3- IXL math program is the program my daughter’s school uses to teach math at home. There are lots of fun math games so my daughter doesn’t realize that she is doing math homework.
4- Start and keep a journal. I touched on this above. I’ve seen some parents scan their kids projects and make a book but it is too hard for me to throw away the original for sentimental reasons.
5- Find a new class. Such as attending an acting camp at Redmond Academy of Theatre Arts.
1- Listen to the Bible daily. Amazon Alexa has a skill that you can add to your flash briefing called The Bible.
2- Pray to God daily. This is a great exercise each evening for kids before they go to bed to reflect on their day.
3- Start a thankful everyday dinner activity. The Craft Daily blog has a great printable that asks your kids what they didn’t like, liked and loved about their day. Check it out here.
4- Start a kindness chart. Every day when my kids display an act of kindness, they receive a check on a chart. Not sure what we’ll do at the end of the chart but I feel this seems to be working out better than what I have tried before. Check it out here.
5- Attend Sunday School at Church regularly.
1- Feel comfortable talking about money. Teaching by example is a great way to do this as well as letting your kids know that most things cost money.
2- Teaching savings as apart of everyday life is important skill to learn early in life. Just a penny jar and add a coin everyday. Have you seen the shadow boxes that you insert a picture of your savings goal in the back.
3- Selling is a skill. Selling lemonade at the neighborhood garage sale or Girl Scout Cookie Sales is a great skill to learn. Take a look at my daughter’s experience at her lemonade stand from last year.
4- Dedicate at least one weekend every month as a no-spend weekend. I think this is a great idea. Maybe not for kids but for everyone. I tried going a whole month without spending on the extras (hobbies, clothes, etc.) but it was hard. I imagine it was like going through detox. With Amazon Prime at my finger tips, it is so easy to order anything you think you need. If this is something you want to try, I recommend trying zero extra spending in a month with no birthdays or few holidays like March or August.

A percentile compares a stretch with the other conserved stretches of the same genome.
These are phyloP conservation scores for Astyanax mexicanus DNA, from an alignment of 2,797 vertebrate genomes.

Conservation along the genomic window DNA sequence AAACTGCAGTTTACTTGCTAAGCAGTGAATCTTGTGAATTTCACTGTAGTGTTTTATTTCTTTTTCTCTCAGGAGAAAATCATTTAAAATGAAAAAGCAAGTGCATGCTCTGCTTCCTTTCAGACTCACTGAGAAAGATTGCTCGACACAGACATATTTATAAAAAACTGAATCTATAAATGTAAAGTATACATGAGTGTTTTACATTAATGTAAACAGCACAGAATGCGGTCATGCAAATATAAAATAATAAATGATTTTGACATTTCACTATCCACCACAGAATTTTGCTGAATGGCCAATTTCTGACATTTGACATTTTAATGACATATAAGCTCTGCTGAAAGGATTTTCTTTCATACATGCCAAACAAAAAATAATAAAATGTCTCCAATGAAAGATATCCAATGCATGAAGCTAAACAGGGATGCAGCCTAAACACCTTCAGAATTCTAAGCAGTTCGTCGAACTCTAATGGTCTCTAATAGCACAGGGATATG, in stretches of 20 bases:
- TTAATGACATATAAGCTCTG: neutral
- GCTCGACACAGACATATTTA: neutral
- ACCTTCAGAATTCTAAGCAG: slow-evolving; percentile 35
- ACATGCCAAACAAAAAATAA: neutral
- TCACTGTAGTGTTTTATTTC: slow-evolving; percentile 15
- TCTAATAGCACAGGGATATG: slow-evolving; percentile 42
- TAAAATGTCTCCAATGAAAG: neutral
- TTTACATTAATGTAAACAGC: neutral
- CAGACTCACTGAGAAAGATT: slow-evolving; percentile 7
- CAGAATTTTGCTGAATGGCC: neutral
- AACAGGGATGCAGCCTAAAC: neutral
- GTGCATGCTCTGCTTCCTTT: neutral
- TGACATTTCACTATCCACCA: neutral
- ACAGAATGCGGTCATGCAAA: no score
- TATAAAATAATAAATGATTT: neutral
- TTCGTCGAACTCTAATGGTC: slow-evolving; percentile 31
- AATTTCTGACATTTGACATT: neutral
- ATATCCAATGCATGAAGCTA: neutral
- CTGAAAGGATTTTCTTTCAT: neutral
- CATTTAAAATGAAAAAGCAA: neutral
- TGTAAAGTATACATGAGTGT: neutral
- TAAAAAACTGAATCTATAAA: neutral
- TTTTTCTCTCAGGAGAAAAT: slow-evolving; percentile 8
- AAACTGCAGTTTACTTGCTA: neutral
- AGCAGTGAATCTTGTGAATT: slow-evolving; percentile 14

5- Home Economy. My cousin was telling me about a parenting class her husband and her attended about educating their boys about money. That every chore in the house costs or earnings money. The boys can choose to not do a chore one week but they would have to pay their parents or siblings for doing the chore for them. Nothing is free. I thought it was a great idea for teaching your kids when they get older if they don’t clean their room, they’ll have to pay someone else to do it. I haven’t gone that far with my daughter yet. Maybe when she is a teen or preteen. She and I have a clear understanding that if she doesn’t clean her room, her friends can’t play in her room. Surprising important to a 5 year old to be independent from her mom when her friends are around.
1- Declutter the playroom once a month. Between Christmas, two birthdays and other holidays, the playroom’s capacity for toys overflows too often. I’m thinking about storing half the toys in the garage then switching them every other month so the toys are fresh and new again. Plus it would be easy to have some of the toys magically be donated to the Goodwill at the same time. This idea kind of goes with number 3.
2- Cleaner and Healthier Habits. My friend just told me that each of her kids have their own hand towel and how just creating a no sharing towels rule that the spread of germ has decreased significantly at their house.
3- For every new toy that comes into your home, take at least one toy and either donated or sell it.
4- Create a place for the kids to exercise. Stretching is a goal for me this year and I hope for my kids too. Making a space we can stretch and exercise together as part of our everyday life will be a hard but beneficial goal this year.
5- Find a permanent place in the house to store and work on homework. Setting up a desk in her room or playroom with a drawer to store writing and coloring supplies.
Hope this gives you some ideas on kid’s resolution. Wishing you a happy and safe New Years Eve.